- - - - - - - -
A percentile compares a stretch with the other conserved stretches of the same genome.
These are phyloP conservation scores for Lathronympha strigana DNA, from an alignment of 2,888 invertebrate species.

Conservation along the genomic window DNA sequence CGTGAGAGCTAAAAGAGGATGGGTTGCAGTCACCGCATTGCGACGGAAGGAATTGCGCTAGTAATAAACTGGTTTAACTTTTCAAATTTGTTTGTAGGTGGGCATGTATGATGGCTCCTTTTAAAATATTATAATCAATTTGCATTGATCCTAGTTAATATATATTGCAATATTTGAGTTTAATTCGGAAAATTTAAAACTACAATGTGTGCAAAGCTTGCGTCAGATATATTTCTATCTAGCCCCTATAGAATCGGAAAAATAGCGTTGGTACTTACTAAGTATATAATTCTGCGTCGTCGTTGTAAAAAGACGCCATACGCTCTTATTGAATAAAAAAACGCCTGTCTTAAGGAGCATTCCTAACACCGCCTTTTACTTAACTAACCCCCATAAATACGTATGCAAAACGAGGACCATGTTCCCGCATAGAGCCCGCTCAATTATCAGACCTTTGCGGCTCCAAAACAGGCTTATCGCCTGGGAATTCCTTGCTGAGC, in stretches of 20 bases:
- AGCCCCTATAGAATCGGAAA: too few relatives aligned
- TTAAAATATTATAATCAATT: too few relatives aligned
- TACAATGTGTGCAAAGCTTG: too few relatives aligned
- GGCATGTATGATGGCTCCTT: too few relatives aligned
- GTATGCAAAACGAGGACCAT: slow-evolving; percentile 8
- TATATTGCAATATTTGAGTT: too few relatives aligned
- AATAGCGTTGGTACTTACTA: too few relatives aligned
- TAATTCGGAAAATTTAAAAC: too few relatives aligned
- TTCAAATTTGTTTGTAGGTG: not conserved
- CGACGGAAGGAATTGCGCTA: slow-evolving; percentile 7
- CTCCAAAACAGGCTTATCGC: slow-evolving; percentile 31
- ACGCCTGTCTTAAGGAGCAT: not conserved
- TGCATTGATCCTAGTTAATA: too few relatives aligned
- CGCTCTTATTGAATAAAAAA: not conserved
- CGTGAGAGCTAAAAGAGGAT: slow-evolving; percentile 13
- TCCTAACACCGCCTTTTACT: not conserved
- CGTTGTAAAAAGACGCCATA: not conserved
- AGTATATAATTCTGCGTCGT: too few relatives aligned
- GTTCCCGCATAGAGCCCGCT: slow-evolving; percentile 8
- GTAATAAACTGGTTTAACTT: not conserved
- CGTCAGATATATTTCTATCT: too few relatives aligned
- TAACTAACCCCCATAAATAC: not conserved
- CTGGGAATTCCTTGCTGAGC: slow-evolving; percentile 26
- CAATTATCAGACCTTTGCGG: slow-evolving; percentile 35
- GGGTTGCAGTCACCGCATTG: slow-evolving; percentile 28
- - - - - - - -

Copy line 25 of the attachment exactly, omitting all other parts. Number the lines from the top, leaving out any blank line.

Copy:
- TAACTAACCCCCATAAATAC: not conserved